If you’re a first-time home buyer browsing homes on the market, you might be wondering how to calculate your home buying budget. Lenders take many factors into consideration when considering the size of mortgage you can afford, including your household income, the amount of your down payment, and your total debt.
How your debt-to-income ratio determines your home buying budget
While setting a home buying budget, it is important to consider your debt-to-income (DTI) ratio: the amount of total debt you owe compared to your income. DTI ratio is one of the main factors mortgage lenders take into consideration. Generally, lenders prefer this total does not exceed 43 percent. However, this ratio is just a guideline, and the amount of credit for which you are approved can result in a DTI ratio higher or lower than 43 percent.
Calculate DTI by dividing your monthly mortgage payment by your monthly pre-tax gross income. For example, if your mortgage payment (including taxes and insurance) on a 30-year mortgage would be $1,260, and you have a monthly income of $4,500, your DTI ratio is 0.28 (28 percent). Once you add any other debt you have, such as student loans or auto loans, you want to aim for around 43 percent or less.*
You should take a look at your personal situation and determine what you feel comfortable paying for your mortgage each month. The 43 percent general guide is the same for everyone. You could have expenses not considered by a lender, such as childcare, child support, college expenses or caring for a parent you may want to factor in. On the other hand, you may have additional income that would enable you to have a higher home payment. Everyone’s situation is different, and while a lender can decide how much to approve, only you can determine how much you want to spend.
*Numbers used in this example are for illustrative purposes only. Head over to our financial calculators to calculate your personal debt-to-income ratio.
How a down payment impacts your home buying budget
The more money you put down on your new home, the less you need to finance; therefore, the higher your down payment, the more home you will be able to afford. A higher down payment may also mean lower monthly payments or a shorter repayment timeline.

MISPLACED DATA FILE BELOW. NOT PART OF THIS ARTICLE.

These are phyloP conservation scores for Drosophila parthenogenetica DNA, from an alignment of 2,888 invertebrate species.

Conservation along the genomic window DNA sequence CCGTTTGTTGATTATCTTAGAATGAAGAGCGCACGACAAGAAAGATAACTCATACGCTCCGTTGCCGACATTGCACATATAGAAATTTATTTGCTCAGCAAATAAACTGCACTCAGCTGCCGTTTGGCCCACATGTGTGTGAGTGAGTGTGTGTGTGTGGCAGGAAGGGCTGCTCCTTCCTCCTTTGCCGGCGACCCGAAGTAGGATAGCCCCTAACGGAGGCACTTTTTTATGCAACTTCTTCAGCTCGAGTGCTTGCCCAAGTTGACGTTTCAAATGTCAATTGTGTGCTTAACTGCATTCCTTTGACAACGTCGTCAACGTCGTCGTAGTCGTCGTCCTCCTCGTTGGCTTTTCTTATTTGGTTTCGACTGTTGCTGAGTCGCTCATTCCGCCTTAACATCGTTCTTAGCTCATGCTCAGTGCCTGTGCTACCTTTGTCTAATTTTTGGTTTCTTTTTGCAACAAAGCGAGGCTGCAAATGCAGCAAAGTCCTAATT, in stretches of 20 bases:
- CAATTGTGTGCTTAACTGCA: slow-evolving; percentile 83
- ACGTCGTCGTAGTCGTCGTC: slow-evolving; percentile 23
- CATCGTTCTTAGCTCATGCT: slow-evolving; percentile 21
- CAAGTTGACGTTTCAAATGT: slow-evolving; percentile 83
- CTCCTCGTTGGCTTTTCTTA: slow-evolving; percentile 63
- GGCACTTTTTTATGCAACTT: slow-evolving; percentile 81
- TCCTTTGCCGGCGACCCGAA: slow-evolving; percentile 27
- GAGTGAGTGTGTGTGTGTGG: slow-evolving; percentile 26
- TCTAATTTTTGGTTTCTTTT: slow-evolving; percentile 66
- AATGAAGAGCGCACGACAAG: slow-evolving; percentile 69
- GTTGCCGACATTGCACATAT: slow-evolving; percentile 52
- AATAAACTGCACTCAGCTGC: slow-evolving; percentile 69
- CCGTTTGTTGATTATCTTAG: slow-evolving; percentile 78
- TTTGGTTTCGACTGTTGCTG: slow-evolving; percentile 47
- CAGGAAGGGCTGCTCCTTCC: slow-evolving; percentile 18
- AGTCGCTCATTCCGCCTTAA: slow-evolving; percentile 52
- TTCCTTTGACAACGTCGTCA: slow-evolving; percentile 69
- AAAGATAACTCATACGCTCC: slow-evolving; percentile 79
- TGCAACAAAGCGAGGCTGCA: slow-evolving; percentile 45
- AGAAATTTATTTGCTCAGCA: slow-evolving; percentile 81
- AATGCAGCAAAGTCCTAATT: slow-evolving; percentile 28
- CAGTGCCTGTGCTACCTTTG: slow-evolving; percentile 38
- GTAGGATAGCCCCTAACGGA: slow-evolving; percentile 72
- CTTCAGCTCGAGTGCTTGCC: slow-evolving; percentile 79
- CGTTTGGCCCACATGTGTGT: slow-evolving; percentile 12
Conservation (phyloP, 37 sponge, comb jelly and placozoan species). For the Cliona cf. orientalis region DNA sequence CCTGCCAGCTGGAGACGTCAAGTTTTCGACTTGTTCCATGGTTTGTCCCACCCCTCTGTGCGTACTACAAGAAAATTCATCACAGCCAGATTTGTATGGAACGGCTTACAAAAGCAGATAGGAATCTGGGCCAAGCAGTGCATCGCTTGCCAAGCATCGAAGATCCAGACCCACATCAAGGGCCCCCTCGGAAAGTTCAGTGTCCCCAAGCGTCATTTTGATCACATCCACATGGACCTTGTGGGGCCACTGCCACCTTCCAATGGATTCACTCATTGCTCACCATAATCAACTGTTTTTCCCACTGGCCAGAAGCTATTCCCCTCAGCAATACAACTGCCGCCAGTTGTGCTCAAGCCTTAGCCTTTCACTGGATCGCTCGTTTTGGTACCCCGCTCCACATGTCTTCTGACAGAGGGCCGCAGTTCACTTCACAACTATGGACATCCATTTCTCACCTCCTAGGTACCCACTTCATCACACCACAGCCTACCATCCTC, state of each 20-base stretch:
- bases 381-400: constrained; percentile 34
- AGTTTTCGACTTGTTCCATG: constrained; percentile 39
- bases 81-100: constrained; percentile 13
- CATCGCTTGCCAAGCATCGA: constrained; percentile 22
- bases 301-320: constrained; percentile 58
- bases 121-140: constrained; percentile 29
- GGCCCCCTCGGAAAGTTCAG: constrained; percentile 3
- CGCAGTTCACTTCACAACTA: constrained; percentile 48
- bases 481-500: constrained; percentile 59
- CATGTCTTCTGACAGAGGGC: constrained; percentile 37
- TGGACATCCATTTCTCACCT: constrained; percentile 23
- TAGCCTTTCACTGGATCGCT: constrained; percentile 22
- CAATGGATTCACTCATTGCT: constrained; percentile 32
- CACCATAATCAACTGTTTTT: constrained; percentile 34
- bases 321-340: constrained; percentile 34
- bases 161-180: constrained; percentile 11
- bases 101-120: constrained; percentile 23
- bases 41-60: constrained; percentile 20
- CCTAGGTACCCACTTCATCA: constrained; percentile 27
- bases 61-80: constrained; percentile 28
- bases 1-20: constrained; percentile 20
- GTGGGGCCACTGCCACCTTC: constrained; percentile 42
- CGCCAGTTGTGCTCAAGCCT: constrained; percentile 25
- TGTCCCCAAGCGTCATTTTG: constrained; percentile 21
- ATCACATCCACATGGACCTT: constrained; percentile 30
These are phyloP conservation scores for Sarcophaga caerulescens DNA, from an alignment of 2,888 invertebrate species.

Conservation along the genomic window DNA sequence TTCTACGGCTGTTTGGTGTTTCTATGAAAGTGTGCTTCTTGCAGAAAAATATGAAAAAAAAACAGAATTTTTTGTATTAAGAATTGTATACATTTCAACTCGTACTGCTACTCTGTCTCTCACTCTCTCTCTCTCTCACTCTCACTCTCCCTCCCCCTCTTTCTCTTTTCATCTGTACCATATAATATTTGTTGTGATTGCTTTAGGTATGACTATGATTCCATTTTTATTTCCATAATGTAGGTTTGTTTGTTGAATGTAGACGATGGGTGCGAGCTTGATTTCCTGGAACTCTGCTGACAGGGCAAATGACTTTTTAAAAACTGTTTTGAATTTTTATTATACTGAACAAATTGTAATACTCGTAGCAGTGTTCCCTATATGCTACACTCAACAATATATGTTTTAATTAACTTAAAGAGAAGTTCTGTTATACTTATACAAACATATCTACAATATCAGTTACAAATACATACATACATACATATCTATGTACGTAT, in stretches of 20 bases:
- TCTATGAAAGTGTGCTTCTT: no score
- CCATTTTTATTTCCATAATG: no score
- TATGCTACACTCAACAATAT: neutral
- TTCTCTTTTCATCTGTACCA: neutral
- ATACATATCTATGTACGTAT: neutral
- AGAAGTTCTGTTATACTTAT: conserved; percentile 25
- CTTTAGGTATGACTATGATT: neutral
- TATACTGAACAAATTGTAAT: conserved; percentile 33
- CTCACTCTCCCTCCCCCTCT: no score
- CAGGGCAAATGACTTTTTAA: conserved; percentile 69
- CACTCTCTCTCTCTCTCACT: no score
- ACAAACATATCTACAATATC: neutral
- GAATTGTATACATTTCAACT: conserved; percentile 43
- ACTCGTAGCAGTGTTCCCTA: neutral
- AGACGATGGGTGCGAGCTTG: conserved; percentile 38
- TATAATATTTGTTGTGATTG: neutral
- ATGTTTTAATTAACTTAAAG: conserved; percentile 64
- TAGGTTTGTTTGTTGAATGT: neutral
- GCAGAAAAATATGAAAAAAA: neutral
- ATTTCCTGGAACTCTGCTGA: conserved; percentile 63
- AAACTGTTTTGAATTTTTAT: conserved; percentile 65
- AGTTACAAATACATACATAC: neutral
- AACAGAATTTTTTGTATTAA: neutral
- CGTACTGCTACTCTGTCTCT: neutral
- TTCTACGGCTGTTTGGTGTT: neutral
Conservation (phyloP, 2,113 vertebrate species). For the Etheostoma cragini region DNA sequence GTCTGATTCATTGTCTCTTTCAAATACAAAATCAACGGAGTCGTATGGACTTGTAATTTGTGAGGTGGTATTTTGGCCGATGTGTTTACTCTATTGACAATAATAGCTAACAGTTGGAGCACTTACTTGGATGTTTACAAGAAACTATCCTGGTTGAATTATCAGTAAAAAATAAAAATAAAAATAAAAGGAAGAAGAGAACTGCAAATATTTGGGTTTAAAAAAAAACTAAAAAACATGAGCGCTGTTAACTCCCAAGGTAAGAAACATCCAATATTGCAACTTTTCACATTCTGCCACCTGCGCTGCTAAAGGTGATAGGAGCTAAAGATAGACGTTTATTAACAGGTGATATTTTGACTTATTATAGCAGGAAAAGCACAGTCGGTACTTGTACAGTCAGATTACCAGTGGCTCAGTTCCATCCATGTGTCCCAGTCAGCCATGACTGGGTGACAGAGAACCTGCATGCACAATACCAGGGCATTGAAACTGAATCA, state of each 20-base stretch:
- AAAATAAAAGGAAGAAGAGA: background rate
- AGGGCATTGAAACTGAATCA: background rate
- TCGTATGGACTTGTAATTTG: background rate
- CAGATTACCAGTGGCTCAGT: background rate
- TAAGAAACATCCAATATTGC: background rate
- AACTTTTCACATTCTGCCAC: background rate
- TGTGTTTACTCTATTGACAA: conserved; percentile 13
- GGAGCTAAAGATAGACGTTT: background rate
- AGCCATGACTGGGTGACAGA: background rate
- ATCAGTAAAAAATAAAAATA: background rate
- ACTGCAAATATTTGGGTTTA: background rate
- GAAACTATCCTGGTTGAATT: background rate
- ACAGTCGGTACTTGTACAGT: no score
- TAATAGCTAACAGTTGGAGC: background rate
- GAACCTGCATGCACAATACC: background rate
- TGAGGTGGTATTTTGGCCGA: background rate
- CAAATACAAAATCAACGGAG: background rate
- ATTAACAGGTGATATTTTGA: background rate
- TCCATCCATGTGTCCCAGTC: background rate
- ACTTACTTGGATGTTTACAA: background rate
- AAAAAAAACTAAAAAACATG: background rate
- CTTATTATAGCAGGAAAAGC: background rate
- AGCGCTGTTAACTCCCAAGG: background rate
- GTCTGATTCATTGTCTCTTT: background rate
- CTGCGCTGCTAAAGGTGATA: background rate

If you want to buy a home but you do not have the funds for a down payment, it is important to keep in mind a down payment is not always required in order to buy a home. Depending on your situation, even if you do not have the funds for a down payment, it may make more financial sense for you to buy a home and begin building equity rather than continue to pay rent.
Other factors to consider in your home buying budget
If you’re a first-time home buyer, you should be aware of any fees that come with buying and closing on a home so there are not surprises to your budget. Here are a few additional expenses to keep in mind:
- Homeowners Association (HOA) fees, which may be paid monthly or annually, if they apply to the neighborhood(s) you’re considering
- Home repairs upon move-in
- Private mortgage insurance (PMI), which is usually required if your down payment is less than 20 percent
- Homeowners insurance
- Appraisal, inspection(s), attorney, and other closing fees, all of which are common during the home buying process
Buying a home for the first time can seem like a daunting process with all the financial requirements, mortgage options, and homes to choose from. To help you through the process, we’ve compiled advice from our experienced mortgage lenders in a complete first-time home buyers guide. Download it for free and let us guide you through the process step-by-step!